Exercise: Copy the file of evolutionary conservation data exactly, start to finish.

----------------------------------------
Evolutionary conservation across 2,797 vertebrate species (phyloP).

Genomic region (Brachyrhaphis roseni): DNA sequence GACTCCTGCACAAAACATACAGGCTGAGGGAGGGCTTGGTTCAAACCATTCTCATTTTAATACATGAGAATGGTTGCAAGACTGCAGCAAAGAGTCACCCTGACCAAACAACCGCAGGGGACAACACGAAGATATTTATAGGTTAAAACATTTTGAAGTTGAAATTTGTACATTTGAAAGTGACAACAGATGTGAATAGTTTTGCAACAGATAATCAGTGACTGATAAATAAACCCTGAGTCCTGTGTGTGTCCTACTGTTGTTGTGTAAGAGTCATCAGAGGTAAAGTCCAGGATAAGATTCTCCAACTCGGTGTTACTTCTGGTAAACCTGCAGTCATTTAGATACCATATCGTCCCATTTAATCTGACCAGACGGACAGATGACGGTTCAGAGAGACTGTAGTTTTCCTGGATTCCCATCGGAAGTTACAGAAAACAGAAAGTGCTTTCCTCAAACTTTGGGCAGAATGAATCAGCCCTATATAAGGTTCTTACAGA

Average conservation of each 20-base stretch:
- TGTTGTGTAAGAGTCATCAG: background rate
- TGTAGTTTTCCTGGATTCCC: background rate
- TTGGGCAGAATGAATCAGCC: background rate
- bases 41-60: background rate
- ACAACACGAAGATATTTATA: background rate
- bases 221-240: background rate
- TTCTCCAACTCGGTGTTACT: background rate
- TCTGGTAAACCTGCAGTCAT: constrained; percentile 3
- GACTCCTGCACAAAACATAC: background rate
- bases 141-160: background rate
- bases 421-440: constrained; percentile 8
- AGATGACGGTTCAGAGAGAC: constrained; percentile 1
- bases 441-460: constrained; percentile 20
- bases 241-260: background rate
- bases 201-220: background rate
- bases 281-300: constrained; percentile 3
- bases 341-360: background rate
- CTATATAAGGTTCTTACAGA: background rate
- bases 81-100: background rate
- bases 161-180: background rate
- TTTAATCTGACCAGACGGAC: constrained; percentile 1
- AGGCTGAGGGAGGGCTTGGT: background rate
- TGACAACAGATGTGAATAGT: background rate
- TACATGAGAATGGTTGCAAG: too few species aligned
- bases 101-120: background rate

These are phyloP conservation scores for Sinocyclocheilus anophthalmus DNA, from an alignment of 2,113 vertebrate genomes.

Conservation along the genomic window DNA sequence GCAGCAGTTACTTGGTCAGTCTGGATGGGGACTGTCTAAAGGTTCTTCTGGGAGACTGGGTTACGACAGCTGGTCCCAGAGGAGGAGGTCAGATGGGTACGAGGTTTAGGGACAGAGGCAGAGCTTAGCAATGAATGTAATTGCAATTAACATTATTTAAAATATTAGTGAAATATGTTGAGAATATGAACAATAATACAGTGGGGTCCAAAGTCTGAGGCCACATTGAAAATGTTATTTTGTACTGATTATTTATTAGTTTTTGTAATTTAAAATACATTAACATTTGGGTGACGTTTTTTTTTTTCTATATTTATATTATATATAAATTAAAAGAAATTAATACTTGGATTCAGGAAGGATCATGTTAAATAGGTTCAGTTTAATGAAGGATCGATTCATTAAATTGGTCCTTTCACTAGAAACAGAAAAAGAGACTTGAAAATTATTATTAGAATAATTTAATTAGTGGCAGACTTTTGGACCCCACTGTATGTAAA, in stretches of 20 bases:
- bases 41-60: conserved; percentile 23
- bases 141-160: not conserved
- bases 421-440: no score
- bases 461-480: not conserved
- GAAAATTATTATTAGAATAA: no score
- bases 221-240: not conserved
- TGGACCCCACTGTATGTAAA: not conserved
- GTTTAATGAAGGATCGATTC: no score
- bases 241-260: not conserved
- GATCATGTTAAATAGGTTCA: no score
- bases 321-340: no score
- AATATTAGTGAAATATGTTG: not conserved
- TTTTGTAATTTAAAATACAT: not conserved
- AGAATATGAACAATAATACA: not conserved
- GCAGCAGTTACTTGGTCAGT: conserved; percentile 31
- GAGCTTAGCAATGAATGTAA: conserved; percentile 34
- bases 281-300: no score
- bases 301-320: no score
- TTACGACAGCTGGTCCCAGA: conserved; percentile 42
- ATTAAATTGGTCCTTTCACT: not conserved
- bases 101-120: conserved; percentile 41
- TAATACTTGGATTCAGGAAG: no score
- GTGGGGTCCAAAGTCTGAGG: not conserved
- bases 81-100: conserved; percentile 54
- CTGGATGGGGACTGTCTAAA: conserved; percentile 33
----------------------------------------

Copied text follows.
Evolutionary conservation across 2,797 vertebrate species (phyloP).

Genomic region (Brachyrhaphis roseni): DNA sequence GACTCCTGCACAAAACATACAGGCTGAGGGAGGGCTTGGTTCAAACCATTCTCATTTTAATACATGAGAATGGTTGCAAGACTGCAGCAAAGAGTCACCCTGACCAAACAACCGCAGGGGACAACACGAAGATATTTATAGGTTAAAACATTTTGAAGTTGAAATTTGTACATTTGAAAGTGACAACAGATGTGAATAGTTTTGCAACAGATAATCAGTGACTGATAAATAAACCCTGAGTCCTGTGTGTGTCCTACTGTTGTTGTGTAAGAGTCATCAGAGGTAAAGTCCAGGATAAGATTCTCCAACTCGGTGTTACTTCTGGTAAACCTGCAGTCATTTAGATACCATATCGTCCCATTTAATCTGACCAGACGGACAGATGACGGTTCAGAGAGACTGTAGTTTTCCTGGATTCCCATCGGAAGTTACAGAAAACAGAAAGTGCTTTCCTCAAACTTTGGGCAGAATGAATCAGCCCTATATAAGGTTCTTACAGA

Average conservation of each 20-base stretch:
- TGTTGTGTAAGAGTCATCAG: background rate
- TGTAGTTTTCCTGGATTCCC: background rate
- TTGGGCAGAATGAATCAGCC: background rate
- bases 41-60: background rate
- ACAACACGAAGATATTTATA: background rate
- bases 221-240: background rate
- TTCTCCAACTCGGTGTTACT: background rate
- TCTGGTAAACCTGCAGTCAT: constrained; percentile 3
- GACTCCTGCACAAAACATAC: background rate
- bases 141-160: background rate
- bases 421-440: constrained; percentile 8
- AGATGACGGTTCAGAGAGAC: constrained; percentile 1
- bases 441-460: constrained; percentile 20
- bases 241-260: background rate
- bases 201-220: background rate
- bases 281-300: constrained; percentile 3
- bases 341-360: background rate
- CTATATAAGGTTCTTACAGA: background rate
- bases 81-100: background rate
- bases 161-180: background rate
- TTTAATCTGACCAGACGGAC: constrained; percentile 1
- AGGCTGAGGGAGGGCTTGGT: background rate
- TGACAACAGATGTGAATAGT: background rate
- TACATGAGAATGGTTGCAAG: too few species aligned
- bases 101-120: background rate

These are phyloP conservation scores for Sinocyclocheilus anophthalmus DNA, from an alignment of 2,113 vertebrate genomes.

Conservation along the genomic window DNA sequence GCAGCAGTTACTTGGTCAGTCTGGATGGGGACTGTCTAAAGGTTCTTCTGGGAGACTGGGTTACGACAGCTGGTCCCAGAGGAGGAGGTCAGATGGGTACGAGGTTTAGGGACAGAGGCAGAGCTTAGCAATGAATGTAATTGCAATTAACATTATTTAAAATATTAGTGAAATATGTTGAGAATATGAACAATAATACAGTGGGGTCCAAAGTCTGAGGCCACATTGAAAATGTTATTTTGTACTGATTATTTATTAGTTTTTGTAATTTAAAATACATTAACATTTGGGTGACGTTTTTTTTTTTCTATATTTATATTATATATAAATTAAAAGAAATTAATACTTGGATTCAGGAAGGATCATGTTAAATAGGTTCAGTTTAATGAAGGATCGATTCATTAAATTGGTCCTTTCACTAGAAACAGAAAAAGAGACTTGAAAATTATTATTAGAATAATTTAATTAGTGGCAGACTTTTGGACCCCACTGTATGTAAA, in stretches of 20 bases:
- bases 41-60: conserved; percentile 23
- bases 141-160: not conserved
- bases 421-440: no score
- bases 461-480: not conserved
- GAAAATTATTATTAGAATAA: no score
- bases 221-240: not conserved
- TGGACCCCACTGTATGTAAA: not conserved
- GTTTAATGAAGGATCGATTC: no score
- bases 241-260: not conserved
- GATCATGTTAAATAGGTTCA: no score
- bases 321-340: no score
- AATATTAGTGAAATATGTTG: not conserved
- TTTTGTAATTTAAAATACAT: not conserved
- AGAATATGAACAATAATACA: not conserved
- GCAGCAGTTACTTGGTCAGT: conserved; percentile 31
- GAGCTTAGCAATGAATGTAA: conserved; percentile 34
- bases 281-300: no score
- bases 301-320: no score
- TTACGACAGCTGGTCCCAGA: conserved; percentile 42
- ATTAAATTGGTCCTTTCACT: not conserved
- bases 101-120: conserved; percentile 41
- TAATACTTGGATTCAGGAAG: no score
- GTGGGGTCCAAAGTCTGAGG: not conserved
- bases 81-100: conserved; percentile 54
- CTGGATGGGGACTGTCTAAA: conserved; percentile 33